On February 19, 2018, Iranian President Hassan Rouhani completed a three-day tour of India. Shortly after holding bilateral talks on February 17 with Indian Prime Minister Narendra Modi, the Indian Ministry of External Affairs released a joint statement and a list of nine Memorandums of Understanding (MoU) signed by the two countries. Both sides explicitly reaffirmed their commitment to the International North South Transport Corridor (INSTC) in their statement. The region has witnessed a number of positive developments in late 2017 and early 2018 that bode well for the future of the INSTC.
I previously wrote for The Diplomat about how the INSTC was beginning to take shape with India’s accession to the Transports Internationaux Routiers (TIR) Convention, Russian President Vladimir Putin and Modi’s joint speech at the St. Petersburg International Economic Forum (known as the Davos of Eurasia) and the INSTC conference held in New Delhi three days after China’s Belt and Road Initiative Forum. However, the Trump administration’s harder stance on Iran have made private sector investors jittery about the INSTC, while on the technical side issues of differing railway gauges between the railways of the different countries in the region continues to make interlinking them for seamless railway connectivity a pipe dream without the construction of new rail lines, a costly and cumbersome affair.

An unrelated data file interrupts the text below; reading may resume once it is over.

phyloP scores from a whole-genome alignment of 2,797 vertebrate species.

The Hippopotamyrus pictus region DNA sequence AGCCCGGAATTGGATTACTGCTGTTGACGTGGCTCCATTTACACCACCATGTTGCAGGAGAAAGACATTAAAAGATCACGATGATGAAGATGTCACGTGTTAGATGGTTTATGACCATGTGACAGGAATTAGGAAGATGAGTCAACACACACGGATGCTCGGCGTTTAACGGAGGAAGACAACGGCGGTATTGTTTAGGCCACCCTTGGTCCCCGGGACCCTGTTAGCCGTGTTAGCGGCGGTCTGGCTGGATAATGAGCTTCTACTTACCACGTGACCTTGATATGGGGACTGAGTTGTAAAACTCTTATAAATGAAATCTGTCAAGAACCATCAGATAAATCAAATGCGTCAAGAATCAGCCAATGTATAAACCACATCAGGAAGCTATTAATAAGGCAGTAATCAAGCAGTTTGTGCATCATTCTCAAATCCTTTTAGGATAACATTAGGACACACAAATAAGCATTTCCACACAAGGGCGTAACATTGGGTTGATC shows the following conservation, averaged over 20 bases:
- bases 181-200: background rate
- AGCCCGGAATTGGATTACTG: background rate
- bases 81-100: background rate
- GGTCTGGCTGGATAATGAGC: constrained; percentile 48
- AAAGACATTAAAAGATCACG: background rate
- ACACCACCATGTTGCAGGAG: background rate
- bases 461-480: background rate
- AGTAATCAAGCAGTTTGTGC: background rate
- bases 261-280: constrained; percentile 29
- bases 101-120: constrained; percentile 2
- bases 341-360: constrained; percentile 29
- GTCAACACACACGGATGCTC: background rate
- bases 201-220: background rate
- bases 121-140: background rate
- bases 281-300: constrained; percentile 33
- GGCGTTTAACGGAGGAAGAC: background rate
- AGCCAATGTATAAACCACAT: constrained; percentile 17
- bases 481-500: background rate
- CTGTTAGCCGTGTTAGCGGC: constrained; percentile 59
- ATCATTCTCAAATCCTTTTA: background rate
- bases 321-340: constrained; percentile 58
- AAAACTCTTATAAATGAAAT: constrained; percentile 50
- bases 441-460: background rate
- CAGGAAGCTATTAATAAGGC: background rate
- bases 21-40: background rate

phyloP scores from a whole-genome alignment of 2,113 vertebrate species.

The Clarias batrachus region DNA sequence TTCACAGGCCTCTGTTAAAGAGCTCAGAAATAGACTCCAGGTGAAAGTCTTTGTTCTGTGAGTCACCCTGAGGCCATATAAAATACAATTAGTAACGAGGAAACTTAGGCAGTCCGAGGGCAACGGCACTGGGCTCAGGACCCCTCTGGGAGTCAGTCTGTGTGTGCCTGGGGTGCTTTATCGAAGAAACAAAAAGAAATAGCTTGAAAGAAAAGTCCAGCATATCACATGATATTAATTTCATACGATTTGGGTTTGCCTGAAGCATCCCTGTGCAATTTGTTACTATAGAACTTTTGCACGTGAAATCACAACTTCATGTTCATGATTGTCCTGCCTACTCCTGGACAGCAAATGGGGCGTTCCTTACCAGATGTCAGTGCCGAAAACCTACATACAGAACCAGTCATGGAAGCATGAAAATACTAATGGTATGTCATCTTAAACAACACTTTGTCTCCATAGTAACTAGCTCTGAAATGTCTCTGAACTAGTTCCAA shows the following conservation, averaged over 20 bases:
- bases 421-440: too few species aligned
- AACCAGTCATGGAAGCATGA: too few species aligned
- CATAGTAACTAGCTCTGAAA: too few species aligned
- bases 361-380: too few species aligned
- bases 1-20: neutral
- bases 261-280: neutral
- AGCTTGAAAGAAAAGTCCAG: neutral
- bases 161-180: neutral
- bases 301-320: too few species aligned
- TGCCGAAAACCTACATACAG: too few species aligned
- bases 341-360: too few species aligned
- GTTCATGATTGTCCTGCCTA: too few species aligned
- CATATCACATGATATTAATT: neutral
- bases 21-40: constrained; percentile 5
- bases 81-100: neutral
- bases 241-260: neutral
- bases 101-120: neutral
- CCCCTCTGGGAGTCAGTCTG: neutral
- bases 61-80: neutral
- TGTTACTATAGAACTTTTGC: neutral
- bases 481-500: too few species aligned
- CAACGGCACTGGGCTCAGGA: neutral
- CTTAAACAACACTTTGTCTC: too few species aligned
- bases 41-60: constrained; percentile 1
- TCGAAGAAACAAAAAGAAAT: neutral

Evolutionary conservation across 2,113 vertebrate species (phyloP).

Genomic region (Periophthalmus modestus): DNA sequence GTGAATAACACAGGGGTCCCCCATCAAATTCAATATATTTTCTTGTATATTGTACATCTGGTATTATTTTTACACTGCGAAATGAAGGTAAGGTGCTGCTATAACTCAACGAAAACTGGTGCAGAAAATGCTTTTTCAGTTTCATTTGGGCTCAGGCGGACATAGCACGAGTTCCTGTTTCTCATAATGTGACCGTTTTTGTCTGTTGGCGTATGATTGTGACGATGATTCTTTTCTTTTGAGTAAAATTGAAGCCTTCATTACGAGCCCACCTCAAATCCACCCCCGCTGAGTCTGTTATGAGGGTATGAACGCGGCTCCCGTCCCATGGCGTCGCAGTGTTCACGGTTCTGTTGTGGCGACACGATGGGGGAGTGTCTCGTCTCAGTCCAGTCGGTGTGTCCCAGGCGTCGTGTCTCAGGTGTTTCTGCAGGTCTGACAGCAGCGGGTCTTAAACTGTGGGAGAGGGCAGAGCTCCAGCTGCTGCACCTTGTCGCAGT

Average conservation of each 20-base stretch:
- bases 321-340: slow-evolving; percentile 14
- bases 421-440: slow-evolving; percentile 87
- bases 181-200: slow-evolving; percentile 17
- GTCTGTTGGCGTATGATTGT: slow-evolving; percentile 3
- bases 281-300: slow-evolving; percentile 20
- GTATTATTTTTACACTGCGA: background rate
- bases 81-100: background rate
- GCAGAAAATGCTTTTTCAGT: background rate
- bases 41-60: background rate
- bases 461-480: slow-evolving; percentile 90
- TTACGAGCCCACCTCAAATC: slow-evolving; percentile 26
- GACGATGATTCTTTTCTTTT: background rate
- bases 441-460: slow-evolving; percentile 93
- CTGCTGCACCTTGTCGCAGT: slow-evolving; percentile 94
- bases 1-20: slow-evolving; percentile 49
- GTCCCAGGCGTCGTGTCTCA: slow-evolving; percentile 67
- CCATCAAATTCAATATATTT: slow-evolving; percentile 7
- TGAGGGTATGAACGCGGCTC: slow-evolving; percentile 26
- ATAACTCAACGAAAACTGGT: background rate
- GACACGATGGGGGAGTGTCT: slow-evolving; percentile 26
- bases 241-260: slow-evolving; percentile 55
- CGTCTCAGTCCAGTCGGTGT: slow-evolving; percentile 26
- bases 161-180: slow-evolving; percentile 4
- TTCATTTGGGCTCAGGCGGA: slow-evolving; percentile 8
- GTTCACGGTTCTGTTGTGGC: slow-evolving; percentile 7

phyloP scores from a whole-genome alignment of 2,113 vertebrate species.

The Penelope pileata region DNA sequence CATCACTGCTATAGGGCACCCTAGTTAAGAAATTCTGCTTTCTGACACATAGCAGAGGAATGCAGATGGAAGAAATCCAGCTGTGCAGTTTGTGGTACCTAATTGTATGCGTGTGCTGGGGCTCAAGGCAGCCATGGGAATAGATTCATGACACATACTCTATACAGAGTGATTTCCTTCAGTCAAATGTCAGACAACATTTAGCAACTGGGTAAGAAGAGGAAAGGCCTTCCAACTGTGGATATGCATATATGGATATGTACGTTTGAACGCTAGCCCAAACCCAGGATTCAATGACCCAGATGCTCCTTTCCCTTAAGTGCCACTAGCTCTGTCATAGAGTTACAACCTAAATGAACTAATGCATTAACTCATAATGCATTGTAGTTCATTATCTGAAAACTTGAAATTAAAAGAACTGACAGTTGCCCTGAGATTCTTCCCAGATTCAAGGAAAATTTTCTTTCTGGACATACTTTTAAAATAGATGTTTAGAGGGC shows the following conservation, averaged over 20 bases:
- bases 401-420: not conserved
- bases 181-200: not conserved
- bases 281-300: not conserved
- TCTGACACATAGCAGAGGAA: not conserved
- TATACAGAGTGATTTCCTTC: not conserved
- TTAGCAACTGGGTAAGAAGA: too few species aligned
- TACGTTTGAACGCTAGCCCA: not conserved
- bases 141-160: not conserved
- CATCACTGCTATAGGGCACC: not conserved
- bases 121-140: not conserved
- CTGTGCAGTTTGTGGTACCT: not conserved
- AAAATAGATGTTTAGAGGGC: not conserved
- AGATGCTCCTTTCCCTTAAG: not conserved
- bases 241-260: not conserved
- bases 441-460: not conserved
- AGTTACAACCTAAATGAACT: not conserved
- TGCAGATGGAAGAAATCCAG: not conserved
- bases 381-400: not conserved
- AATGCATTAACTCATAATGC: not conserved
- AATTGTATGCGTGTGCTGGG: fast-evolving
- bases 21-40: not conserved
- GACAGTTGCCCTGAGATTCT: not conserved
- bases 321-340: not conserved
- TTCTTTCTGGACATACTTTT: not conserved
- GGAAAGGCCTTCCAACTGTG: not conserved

In late October 2017, amid much fanfare, a maiden consignment of Indian wheat arrived in Zaranj, Afghanistan after being imported through Chabahar port in Iran. The main purpose of this exercise was to signal that the port is finally open for business, since then India has exported five consignments of wheat to Afghanistan. In mid-February 2018, various sources claimed that India was set to allow Indian rupees to be used for investment in Iran. The recent India-Iran joint statement explicitly states, “It was also agreed to set up a Joint Committee of officials to examine feasible options, including Rupee-Rial Arrangement, Asian Clearing Union mechanism to establish functional payment channels.” On February 1, India formally entered the multi-modal transport centric Ashgabat Agreement after submitting an application in 2016. This was also mentioned in the India-Iran Joint Statement as a positive sign for improved Eurasian connectivity